I spent a few hours playing with Spiceworks, a product that provides a web based infrastructure management and monitoring platform. Its a interesting and versatile product. Most unique is the fact that it is offered at no cost: its free as in beer, but not free as in speech.

Spiceworks installs as a service on a Windows system on the network. (I used a VM, of course.) It launches a network discovery process, classifies devices, and presents its information through a web interface. Since it is web based, the service can be accessed and managed from an workstation on the network, including Linux.

So, how well does it work? Oddly, my biggest problem was its failure to properly identify Windows systems. Once discovered, Spiceworks prompts for a username and password to be used to access the system. This is kind of scary, since the product is not open source. Unfortunately, most "home" Windows systems do not support remote access. To further complicate things, my Windows systems that do support RDP were shown as "no ports open".

On the Linux side, it was actually quite impressive. It provides graphical versions of df -h as well as a trend chart of disk usage over time. There are also IP and ethernet reports. For the ESX server, it provided a report on running VMs. As for Citrix Xenserver and Linux Xen... nothing.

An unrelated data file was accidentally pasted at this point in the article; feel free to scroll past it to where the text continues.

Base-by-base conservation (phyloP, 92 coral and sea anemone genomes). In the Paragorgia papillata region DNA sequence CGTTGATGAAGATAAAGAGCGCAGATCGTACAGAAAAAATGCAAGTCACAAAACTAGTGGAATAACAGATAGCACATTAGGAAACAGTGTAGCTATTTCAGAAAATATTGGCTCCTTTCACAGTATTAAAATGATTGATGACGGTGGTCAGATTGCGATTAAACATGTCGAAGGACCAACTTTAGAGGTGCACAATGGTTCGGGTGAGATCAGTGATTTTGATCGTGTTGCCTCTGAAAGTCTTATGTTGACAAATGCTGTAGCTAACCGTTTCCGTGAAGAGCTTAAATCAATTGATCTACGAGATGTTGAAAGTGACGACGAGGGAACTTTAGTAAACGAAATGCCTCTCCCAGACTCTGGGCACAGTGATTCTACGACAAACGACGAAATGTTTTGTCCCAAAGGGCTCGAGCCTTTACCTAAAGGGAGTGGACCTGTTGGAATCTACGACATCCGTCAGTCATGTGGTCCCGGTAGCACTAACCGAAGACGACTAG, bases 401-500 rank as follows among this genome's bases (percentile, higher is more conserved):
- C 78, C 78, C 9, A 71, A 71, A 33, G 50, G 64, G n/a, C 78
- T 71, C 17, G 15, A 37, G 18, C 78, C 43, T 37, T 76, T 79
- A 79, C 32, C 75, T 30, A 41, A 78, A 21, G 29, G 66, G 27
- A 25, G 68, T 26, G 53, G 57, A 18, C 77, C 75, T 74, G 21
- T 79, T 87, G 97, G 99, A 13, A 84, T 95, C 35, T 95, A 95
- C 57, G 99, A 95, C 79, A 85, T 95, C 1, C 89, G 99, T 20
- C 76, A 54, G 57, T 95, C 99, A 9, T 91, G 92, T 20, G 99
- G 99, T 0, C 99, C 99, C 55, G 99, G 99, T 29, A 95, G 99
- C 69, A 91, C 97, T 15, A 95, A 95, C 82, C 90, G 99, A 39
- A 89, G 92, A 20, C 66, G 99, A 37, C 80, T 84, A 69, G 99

I can see that the product could have value for a small enterprise: 100-200 people, with an IT staff of 5-15. Anything larger and it would be blocked by firewalls. Anything smaller (like me) and it doesn't really add value. Most importantly, the product is "advertiser supported". There needs to be an ad free subscription version.

Saturday, March 20, 2010

Health Care Protest

Health care protest today. I guess the good news is how few Kool-Aid'ers exist (though this is probably not even .01%). But the thing is: this protest was pretty wimpy, as they go.

Personally, I think the topic is a distraction at time when we need jobs. These idiots are too deluded to understand. They were too busy chanting about socialized medicine and government financed mass abortions to be bothered doing something worthwhile.

Oh well, at least they stimulated downtown's weekend economy.

Golden Gun, Circa 1650

You got to be severely piss at somebody to shoot them with a gold plated flit lock pistol. Can you imagine parading through the piazza in tights, a velvet tunic, and this baby tangling from you hip. Dude, you be pimpin' big time!

(Museum of the American Indian, Washington, DC)

Thursday, March 18, 2010

More snow at RFK?

The snow piles at RFK are getting bigger!

Actually, they are moving the snow from the other parking lots and have consolidated it into Lot 8. In some parts of the lot, the piles are 15 to 20 feet... within five foot of the tops of the light posts. Sorry for the slant and blur in the picture: it was snapped from a moving vehicle.

Thursday, March 11, 2010

That's Where All The Snow Went

Remember that big snow we had a month ago? When DC plowed the streets, they trucked the snow to RFK stadium. These piles of snow (yes, they look like dirt) have melted do to about eight feet tall. And this is parking lot #8... The others are full, too!

Wednesday, March 03, 2010

Strolling Through Downtown Baltimore

I can count the number of times I've been in downtown Baltimore on one hand. But here's a dude who's been to downtown Baltimore. Look at him on Google maps street view. See-- he's counting the number of times he's been to downtown Baltimore... on one hand!